By acting Victoria police chief Del Manak.
Throughout the month of March, VicPD is focused on two issues that have some of the greatest impacts in Victoria and Esquimalt: preventing fraud and distracted driving.
March is Fraud Prevention Month, and it couldn’t be more timely. Last year in Victoria alone, reported frauds over $5,000 cost citizens and businesses $1.6 million. The average loss for each of these frauds was $35,878. These types of frauds accounted for less than 10 per cent of the more than 470 fraud files that were reported to us. To put that in perspective, frauds cost Victoria and Esquimalt more than bank robberies each year, and they’re not going down. Reported frauds went up eight per cent from 2015 to 2016.
What is particularly frustrating about these types of crimes is that often by the time they are reported to us, there’s not much we can do to help recover losses. For two types of frauds that we commonly see — the “CRA scam” and the “romance scam” — the perpetrators are often overseas and are very difficult to bring to justice.
The CRA, or Canada Revenue Agency, scam is a telephone scam in which particularly aggressive callers inform potential victims that they owe back taxes, and often that their arrest is imminent. The callers are often well-informed about their victims, using online databases to tie potential victims to addresses. The combination of this information and the aggressive approach has taken in far too many victims. In 2016, a victim of this scam was berated over the phone for nearly eight hours, and lost over $13,000. Exhausted and upset after so long on the phone with the scammers, the victim didn’t question why the CRA demanded payment through iTunes gift cards. By the time it was reported to us, there was little we could do.
Romance scams may be the most lucrative scam in Canada. Often these scams prey on people who have gone through a major change in life, particularly those who have just lost a loved one. These scams slowly unfold over months as the scammer patiently lulls the victim into a false sense of security before striking.
While the scammer and potential victim often meet online through a reputable dating application or site, the scammer usually insists the conversation move to another mode of communication, such as text or email. The scammer often portrays him or herself as a Canadian living or working overseas. They rapidly move the relationship forward, and often send small gifts. After some time has passed, the scammers prime their target by making requests for small amounts of money. Then, they often report a “crisis” that requires a large amount of money to resolve. Some of these romance scammers go so far as to request money to travel to meet their victims, only to not show up. These scams leave behind both broken hearts and emptied bank accounts. The emotional impact is such that many victims don’t report their losses to family, friends or police.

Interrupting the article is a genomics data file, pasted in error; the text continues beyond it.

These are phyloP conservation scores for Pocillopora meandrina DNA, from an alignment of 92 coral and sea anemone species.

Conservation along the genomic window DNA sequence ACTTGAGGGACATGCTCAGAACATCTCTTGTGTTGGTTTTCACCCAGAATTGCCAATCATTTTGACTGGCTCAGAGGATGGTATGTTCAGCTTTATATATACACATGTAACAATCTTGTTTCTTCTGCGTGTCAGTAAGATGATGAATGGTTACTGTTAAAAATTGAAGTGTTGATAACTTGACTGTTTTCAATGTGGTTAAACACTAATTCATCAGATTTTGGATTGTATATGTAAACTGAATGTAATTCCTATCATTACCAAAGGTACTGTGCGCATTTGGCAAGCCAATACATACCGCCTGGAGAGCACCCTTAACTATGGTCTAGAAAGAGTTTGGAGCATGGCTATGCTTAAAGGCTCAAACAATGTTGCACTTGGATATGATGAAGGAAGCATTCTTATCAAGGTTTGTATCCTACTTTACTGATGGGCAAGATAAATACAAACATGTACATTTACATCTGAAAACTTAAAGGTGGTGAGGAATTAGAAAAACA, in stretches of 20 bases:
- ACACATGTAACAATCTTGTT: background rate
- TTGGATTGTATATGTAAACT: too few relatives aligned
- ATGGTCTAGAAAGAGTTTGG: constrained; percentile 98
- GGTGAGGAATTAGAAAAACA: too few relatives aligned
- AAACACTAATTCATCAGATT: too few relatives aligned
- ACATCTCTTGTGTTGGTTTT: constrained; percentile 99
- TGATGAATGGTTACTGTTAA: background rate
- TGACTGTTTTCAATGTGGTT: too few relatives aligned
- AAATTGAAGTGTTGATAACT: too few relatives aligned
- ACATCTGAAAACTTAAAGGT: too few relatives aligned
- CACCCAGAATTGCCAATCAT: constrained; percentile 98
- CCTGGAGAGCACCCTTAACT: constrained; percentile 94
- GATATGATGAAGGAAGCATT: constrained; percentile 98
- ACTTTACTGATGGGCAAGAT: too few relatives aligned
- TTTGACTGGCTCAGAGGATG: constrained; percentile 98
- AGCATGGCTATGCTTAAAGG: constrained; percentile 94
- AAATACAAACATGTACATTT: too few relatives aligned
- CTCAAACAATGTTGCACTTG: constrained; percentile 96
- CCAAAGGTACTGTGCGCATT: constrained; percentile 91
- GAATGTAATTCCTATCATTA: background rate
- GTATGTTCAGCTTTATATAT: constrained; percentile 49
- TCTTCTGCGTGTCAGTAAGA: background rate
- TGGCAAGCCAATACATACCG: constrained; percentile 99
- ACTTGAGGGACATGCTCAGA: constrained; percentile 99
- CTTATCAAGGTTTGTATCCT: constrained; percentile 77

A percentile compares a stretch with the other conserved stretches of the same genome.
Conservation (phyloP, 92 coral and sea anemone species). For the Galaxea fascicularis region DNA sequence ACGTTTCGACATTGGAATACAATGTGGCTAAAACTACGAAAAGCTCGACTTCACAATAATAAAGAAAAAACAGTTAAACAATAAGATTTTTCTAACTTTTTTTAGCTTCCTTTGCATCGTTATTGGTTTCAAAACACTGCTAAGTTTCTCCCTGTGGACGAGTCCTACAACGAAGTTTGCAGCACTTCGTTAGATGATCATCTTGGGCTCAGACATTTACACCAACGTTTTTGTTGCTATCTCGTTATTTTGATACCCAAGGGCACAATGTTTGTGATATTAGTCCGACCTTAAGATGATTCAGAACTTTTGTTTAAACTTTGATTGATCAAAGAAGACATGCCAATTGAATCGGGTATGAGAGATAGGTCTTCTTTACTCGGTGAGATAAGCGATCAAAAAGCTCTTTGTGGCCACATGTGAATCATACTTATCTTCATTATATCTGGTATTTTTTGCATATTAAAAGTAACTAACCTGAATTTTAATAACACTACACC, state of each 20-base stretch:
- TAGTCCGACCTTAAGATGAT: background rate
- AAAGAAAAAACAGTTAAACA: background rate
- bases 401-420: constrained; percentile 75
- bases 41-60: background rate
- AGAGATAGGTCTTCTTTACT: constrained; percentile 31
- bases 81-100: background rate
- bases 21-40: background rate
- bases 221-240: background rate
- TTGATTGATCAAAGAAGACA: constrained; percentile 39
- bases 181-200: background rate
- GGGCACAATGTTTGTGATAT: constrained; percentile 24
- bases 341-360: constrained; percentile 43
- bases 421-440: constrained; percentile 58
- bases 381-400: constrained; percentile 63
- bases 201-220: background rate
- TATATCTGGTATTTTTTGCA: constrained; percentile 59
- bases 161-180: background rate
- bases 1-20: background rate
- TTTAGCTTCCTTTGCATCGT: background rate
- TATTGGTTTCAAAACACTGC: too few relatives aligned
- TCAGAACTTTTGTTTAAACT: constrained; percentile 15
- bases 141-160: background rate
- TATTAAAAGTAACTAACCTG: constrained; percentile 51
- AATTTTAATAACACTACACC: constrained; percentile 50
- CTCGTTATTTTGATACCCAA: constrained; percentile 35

Protecting family and friends is the impetus behind our partnership with ICBC and area police departments for distracted driving month. According to the National Safety Council, crashes are up 14 per cent in the last two years and much of that increase comes from distracted driving.
Distracted driving may seem harmless, but ICBC estimates 78 people are killed on B.C. roads each year as a result of distracted driving. When we conduct distracted driving enforcement and pull over these drivers, the danger is clear. Recently, one of our officers had to turn on lights and siren, honk the horn and then knock on the window of an offending distracted driver before he looked up from his phone. Our efforts to end this practice means that our traffic section, volunteers and community engagement division will continue to work together in order to get people off their electronic devices while driving.
If you are driving with an electronic device in hand, you face a $368 fine and four penalty points — for your first offence. Please always consider the safety of yourself and others while driving.